birthdays always seem to be a time of reflection. the generosity of wishes texted, emailed, called, zoomed, facetimed, mailed, shipped and wrapped on the doorstep are a heaping portion of goodness and they enveloped me in warmth all day. the lion of march did not reign the day. instead, the only roar i heard was laughter on the trail, on facetime with my niece, on zoom with best friends, reading the glittery-unicorn-poop card from my other niece, the lingering echoes of my girl and her boyfriend singing to me, my son’s voice on the other end of the phone, a dinner invite from him and his boyfriend, singing memojis, exploding confetti on a text from crunch, music and spattered painting in an ecard from my mother-in-law, words in messages penned or typed, thoughtfully chosen. i lit my new candle, named my adorable new gardenia bonsai, and pulled my concentric circles ever tighter to me, hugging them back. there are days i think that every day should absolutely be lived like a birthday.

there was a common denominator in messages. my husband cleverly made a birthday book about life and love from a pa-pad, pads of scrap paper cut and glued by my sweet poppo in his effort to save trees and the environment. a dear friend from elementary school wrote that she hoped all my wishes come true. my oldest friend ever, a cherished friendship that has sustained through the years, wrote that she hoped i was celebrating. in one card that wished me “all things beautiful” i read, “may you always see the beauty in this world and be encouraged to keep pressing on, regardless of the stumbling blocks or hurdles that stand in the way.” in another was simply the word “forever”. another made me laugh aloud, poking fun at growing older. another wished me a better year. and one reminded me that “we are all works in progress.” in that card, my wise friend added “to ever evolving you” to the message “to another good year of chipping away…”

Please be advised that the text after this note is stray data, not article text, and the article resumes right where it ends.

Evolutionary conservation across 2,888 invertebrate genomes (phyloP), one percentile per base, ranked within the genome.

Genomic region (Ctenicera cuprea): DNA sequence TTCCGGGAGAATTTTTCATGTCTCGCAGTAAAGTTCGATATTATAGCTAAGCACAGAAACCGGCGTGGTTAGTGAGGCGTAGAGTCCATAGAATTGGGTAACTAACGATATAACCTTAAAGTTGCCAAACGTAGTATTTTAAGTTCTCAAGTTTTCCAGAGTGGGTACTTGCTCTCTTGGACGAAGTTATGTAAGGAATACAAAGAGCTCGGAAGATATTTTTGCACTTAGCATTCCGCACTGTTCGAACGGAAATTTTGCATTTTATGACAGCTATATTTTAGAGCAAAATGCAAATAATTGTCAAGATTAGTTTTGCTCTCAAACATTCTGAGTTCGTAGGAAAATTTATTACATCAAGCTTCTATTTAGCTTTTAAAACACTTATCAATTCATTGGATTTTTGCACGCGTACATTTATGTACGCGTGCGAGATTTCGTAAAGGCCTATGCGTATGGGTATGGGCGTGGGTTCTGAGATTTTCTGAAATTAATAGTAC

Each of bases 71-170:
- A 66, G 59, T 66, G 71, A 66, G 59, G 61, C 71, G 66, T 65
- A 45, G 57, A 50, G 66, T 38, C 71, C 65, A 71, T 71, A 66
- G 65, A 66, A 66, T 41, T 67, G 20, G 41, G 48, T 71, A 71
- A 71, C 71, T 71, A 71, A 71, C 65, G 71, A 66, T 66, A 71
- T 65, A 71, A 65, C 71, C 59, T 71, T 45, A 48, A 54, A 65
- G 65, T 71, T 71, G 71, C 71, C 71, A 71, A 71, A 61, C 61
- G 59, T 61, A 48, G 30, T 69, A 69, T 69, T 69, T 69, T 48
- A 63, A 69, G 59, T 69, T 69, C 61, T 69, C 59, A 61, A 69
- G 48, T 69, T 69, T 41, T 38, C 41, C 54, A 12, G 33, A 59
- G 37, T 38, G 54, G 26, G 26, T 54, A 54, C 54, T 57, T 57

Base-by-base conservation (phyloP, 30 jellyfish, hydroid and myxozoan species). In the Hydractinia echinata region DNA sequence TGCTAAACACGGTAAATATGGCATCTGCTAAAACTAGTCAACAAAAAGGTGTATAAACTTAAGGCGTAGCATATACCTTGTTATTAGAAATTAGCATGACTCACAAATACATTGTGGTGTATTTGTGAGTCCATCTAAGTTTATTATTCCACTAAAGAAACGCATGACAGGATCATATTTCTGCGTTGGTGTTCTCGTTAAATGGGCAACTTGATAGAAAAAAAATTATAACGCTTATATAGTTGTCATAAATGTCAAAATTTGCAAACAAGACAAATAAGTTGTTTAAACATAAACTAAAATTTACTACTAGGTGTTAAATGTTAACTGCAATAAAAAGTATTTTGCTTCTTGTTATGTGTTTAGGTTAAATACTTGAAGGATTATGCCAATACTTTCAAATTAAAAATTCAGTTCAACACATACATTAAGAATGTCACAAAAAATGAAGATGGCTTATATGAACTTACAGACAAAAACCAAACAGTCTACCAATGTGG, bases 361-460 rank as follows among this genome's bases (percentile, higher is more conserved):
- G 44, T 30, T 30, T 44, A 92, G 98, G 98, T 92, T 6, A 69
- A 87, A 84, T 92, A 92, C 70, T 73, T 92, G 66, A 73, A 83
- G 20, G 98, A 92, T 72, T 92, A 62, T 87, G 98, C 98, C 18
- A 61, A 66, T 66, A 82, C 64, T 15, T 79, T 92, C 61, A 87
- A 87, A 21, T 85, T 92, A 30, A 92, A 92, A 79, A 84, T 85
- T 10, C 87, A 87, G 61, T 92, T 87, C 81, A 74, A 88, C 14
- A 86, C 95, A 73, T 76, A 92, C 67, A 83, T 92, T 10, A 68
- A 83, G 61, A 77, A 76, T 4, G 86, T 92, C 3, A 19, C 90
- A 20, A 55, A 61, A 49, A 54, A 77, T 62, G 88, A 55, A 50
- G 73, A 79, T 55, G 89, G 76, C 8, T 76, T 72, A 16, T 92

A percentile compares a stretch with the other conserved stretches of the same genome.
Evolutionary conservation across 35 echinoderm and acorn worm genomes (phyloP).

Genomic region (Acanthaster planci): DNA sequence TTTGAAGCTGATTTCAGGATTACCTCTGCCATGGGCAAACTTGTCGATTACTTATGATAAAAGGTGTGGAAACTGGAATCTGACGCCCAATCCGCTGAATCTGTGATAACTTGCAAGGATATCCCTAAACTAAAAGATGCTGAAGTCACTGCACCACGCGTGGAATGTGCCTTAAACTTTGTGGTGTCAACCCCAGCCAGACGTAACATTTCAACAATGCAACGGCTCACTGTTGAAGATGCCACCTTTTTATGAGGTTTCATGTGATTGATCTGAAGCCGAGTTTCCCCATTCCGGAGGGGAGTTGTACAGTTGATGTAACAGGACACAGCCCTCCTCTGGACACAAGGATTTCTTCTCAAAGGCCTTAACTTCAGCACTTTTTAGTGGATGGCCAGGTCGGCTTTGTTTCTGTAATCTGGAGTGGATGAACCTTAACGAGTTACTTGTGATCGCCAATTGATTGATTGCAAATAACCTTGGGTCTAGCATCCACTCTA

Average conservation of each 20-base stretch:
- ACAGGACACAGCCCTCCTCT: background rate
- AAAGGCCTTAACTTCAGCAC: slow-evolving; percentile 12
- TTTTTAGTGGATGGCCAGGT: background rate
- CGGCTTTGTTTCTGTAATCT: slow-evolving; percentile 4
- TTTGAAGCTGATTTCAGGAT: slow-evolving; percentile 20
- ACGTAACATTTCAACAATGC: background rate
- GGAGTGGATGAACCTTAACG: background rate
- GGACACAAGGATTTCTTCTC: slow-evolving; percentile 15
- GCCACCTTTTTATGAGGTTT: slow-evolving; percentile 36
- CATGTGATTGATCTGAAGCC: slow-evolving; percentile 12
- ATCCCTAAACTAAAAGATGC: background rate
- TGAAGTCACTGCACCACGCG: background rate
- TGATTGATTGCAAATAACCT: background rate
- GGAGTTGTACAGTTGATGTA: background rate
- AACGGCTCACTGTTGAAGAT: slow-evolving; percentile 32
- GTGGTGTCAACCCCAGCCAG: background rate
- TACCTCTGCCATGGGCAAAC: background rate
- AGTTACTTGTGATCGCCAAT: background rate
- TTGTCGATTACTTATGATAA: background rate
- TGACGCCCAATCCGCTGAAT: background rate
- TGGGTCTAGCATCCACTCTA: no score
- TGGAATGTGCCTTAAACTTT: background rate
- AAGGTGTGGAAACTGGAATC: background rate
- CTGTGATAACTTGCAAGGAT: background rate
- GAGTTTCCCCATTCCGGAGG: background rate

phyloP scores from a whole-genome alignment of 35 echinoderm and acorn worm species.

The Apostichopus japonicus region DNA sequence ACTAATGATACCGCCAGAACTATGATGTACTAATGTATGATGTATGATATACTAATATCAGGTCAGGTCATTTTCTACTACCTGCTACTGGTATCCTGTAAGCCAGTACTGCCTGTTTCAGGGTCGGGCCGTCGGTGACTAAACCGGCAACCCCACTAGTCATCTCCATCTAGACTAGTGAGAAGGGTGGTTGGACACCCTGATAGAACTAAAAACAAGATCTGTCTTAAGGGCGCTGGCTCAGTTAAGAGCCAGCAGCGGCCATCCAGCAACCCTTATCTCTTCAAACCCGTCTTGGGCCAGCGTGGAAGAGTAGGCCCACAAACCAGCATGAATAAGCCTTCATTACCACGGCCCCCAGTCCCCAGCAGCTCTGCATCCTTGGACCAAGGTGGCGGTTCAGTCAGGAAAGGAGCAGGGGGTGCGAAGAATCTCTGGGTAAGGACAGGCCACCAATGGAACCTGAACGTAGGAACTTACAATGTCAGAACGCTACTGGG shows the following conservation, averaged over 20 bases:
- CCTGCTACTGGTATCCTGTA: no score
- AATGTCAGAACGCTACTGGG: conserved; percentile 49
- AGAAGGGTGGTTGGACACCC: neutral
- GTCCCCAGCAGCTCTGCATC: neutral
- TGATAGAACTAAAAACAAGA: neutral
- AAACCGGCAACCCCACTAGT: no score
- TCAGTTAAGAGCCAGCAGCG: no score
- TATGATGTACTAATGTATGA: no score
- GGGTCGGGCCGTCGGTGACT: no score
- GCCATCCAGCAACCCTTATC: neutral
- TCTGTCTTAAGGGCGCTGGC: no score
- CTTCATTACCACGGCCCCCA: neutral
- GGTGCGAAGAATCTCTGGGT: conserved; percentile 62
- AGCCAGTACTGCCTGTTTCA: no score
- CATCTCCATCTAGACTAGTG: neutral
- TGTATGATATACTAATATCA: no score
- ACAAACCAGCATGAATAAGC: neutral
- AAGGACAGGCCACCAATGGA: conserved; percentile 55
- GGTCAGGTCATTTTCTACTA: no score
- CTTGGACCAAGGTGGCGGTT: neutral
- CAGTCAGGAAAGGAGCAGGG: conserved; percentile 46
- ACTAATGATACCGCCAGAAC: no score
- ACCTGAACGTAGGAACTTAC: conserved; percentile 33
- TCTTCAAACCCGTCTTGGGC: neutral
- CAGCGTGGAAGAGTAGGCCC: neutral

ever evolving.

the spring rains gather on the deck. they clean off the last of the snow and dirt that have been left there through the winter. like periods on sentences, they mark a new time of growth, an end to fallow, warmth on its way. there have been so many periods on sentences this year. too many. it is a time of wondering. clarity is elusive. it is a time of giving over to not-knowing.

i suppose it is possible that this is the lesson after all. not-knowing. ever. i suppose that spring – even in wisconsin – could surprise me. i suppose no time is really a time of stasis. i suppose that is why riverstones are so smooth. i suppose that, no matter what, the promise is to be ever evolving.

*****

read DAVID’s thoughts this MERELY-A-THOUGHT MONDAY


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i cleared the path for you. [merely-a-thought monday]

cleared the path bridge copy

there have been times when a clear path would have been my choice.  something that was predictable, “normal”, serene.  a path upon which i wouldn’t have to ask a lot of questions about direction.  sense-making would be easy; “right” choices would be obvious.

how many times have i hoped for a sticky note to float down from the heavens above, simple instructions listed like on an ikea bookshelf leaflet.  how many times have i wondered about how to forge through the muddy waters, how to get where i can see but not touch.  a clear path seems maybe too much to ask.  we seek mentors to aid us, to ask tough, blunt questions. expecting candid answers, they help us see.  perhaps we would miss too many lessons – or just too much – along the way were we to have a clear path.  there is no “normal”.

the elderly hiker in the woods approached from the opposite direction.  his hat pulled down over his forehead and his jacket zipped up keeping him warm along the trail, he smiled, inviting a response, and said, “i cleared the path for you.  it’s all clear.”

we laughed and thanked him, but i know we both wished he meant it literally.  in a life sense.

read DAVID’S thoughts this MERELY-A-THOUGHT MONDAY